A nearly 50 year old, B-rate, still fairly-good-looking novelist by the name of Arthur Less, was invited to the wedding of his ex-lover of nine years. For him to have a legitimate excuse of politely declining, he accepted all out-of-the-country literary events, award ceremonies, writing gigs, writing residencies that he was invited to – from Mexico, Italy, Germany, a side-trip to France (because duty free taxes), Morocco, India, Japan. All those countries would just about cover both the wedding, honeymoon, and Arthur Less’ 50 year old birthday.
For all intents and purposes, Less was not really suffering from mid-life crisis. He was described by other characters in the book as having a Peter Pan vibe to him, as if he has never truly grown up. There is a subtle innocence to him that is totally guileless, mildly irritating, but generally harmless. He is in between two old loves: the first one with a literary, Pulitzer-prize-winning genius, several years older than him who left his long-time wife for the then-smokin’-hot-and-boyishly-fresh Arthur Less. The recent long-term love is with a much younger man whom he warned to not get too involved with him because of their age difference but whom Arthur Less adored.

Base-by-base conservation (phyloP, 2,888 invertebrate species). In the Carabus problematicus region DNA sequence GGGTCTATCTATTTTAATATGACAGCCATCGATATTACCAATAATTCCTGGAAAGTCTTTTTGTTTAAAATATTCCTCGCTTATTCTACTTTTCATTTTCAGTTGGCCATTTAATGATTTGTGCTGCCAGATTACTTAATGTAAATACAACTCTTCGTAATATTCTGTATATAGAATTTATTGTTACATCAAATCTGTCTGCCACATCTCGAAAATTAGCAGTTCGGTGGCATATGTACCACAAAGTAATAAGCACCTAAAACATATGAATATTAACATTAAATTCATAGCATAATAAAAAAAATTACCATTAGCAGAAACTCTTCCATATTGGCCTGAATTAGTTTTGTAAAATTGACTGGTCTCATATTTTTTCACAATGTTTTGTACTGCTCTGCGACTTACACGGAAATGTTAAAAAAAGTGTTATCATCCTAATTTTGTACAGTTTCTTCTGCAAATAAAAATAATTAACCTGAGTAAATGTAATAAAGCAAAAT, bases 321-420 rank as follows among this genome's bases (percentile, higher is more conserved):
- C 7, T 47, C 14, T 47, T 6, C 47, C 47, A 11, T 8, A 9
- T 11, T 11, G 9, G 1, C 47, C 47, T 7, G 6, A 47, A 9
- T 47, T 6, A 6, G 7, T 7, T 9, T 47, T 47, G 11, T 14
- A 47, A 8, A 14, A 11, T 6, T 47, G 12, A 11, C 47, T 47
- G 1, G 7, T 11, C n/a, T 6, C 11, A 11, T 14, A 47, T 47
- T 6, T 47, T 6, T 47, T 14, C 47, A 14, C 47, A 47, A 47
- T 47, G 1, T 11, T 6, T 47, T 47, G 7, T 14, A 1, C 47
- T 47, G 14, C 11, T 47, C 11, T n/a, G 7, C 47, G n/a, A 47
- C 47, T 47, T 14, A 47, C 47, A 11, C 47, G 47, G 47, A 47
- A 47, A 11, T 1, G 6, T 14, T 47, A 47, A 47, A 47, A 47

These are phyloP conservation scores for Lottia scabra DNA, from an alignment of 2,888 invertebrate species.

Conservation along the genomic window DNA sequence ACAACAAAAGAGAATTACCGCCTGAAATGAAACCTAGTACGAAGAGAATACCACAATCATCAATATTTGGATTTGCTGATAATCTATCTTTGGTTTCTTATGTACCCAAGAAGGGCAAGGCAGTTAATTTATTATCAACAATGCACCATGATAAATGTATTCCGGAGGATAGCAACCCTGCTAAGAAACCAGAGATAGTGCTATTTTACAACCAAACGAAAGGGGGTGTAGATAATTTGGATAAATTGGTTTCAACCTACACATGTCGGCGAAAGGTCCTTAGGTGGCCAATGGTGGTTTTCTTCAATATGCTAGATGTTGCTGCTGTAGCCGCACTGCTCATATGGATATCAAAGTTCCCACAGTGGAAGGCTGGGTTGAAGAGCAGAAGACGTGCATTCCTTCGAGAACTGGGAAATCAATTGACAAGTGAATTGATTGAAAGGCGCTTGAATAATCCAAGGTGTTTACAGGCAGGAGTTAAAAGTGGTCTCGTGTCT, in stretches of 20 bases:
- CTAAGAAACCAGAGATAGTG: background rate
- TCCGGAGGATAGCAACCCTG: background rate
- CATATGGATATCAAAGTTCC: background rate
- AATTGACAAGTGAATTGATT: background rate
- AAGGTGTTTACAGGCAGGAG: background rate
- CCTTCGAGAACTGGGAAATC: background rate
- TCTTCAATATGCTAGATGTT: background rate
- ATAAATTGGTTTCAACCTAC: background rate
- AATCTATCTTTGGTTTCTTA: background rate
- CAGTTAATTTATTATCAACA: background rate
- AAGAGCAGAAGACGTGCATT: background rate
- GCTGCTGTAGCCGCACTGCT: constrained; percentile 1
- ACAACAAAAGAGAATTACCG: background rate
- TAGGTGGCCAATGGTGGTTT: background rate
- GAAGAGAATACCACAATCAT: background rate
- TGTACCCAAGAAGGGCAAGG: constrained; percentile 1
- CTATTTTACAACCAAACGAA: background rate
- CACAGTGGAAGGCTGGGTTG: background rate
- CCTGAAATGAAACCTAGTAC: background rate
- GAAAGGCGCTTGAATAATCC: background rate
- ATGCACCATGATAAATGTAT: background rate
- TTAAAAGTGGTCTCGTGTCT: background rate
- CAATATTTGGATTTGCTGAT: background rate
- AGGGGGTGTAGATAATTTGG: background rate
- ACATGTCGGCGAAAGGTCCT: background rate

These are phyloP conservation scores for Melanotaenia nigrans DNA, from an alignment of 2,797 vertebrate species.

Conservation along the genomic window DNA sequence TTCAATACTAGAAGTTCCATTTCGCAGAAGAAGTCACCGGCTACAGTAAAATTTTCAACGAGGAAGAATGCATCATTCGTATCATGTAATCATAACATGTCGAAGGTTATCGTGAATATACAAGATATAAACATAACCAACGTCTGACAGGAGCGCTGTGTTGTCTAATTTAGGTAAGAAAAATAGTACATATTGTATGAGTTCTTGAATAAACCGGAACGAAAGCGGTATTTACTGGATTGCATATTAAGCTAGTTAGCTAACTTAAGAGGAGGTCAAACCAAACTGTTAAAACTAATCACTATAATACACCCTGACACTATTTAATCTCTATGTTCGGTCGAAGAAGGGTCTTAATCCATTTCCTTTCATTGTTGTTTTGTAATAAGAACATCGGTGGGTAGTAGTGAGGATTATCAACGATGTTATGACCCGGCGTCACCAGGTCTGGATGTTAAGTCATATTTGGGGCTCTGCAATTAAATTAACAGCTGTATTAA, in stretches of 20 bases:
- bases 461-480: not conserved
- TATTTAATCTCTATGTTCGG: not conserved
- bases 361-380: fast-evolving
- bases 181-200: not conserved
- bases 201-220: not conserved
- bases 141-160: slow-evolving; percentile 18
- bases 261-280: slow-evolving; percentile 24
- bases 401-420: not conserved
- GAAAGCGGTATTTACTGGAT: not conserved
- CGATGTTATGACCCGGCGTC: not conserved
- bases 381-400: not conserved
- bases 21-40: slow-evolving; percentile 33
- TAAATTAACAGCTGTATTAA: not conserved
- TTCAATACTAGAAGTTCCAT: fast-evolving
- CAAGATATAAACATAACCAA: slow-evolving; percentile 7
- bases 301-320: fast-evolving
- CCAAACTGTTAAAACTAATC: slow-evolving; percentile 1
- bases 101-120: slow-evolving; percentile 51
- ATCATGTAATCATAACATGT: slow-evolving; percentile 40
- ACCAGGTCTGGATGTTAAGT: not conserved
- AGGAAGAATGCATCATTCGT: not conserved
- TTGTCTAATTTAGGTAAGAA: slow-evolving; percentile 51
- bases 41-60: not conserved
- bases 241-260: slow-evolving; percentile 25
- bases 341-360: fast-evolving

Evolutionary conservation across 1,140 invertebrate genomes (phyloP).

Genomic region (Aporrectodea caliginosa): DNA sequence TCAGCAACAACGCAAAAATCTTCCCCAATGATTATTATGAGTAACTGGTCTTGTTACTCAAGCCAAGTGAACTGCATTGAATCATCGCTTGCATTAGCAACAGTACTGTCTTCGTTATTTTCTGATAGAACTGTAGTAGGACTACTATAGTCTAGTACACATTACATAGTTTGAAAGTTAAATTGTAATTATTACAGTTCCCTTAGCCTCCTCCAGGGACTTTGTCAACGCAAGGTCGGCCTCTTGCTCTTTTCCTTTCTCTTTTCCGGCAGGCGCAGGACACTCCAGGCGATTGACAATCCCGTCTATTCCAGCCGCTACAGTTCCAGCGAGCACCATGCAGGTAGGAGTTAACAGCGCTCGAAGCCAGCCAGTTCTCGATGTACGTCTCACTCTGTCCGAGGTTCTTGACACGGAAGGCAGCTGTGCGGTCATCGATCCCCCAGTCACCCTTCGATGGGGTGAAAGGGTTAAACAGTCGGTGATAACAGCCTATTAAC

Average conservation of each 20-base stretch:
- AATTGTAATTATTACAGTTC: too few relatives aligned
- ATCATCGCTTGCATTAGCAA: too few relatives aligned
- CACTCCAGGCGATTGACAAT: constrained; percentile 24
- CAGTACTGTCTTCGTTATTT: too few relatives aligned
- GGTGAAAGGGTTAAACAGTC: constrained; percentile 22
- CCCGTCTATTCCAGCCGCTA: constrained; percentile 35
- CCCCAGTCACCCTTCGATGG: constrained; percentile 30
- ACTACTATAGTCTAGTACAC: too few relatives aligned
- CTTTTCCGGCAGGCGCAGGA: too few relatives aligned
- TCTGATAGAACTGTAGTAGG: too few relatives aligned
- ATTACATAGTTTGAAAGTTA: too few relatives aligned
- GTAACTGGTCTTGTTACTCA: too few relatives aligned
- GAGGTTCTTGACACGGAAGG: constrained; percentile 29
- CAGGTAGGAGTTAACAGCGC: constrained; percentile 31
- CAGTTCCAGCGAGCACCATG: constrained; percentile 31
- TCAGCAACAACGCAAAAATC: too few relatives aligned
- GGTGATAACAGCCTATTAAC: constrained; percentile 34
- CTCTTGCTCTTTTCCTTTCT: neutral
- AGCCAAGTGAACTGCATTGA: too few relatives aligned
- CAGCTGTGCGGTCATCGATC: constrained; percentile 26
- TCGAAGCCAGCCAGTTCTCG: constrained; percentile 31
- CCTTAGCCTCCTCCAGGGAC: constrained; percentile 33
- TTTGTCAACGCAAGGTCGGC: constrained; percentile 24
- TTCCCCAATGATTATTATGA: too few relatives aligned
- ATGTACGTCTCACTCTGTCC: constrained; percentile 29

As I have shared with my FB book club, I found myself laughing aloud in some parts – and holding my heart in my hands at others. I suppose I have a weakness for vulnerable voices ringed with gentle self-mockery and defeat – and lived with the touch of genius for most of their lives.
And there it is: the touch of beauty. I was also especially taken by the ruminations on love: trite, saturated to the point of blinding white, neither new nor original – yet it worked for me, still. I like its simplicity and its ardent, puppy-dog nipping at truths explored by others in far more effective ways – but still.
Arthur Less is not the most likeable character in novels. But boy, he was exactly who I needed when I read him. That ending, too.. hand over heart.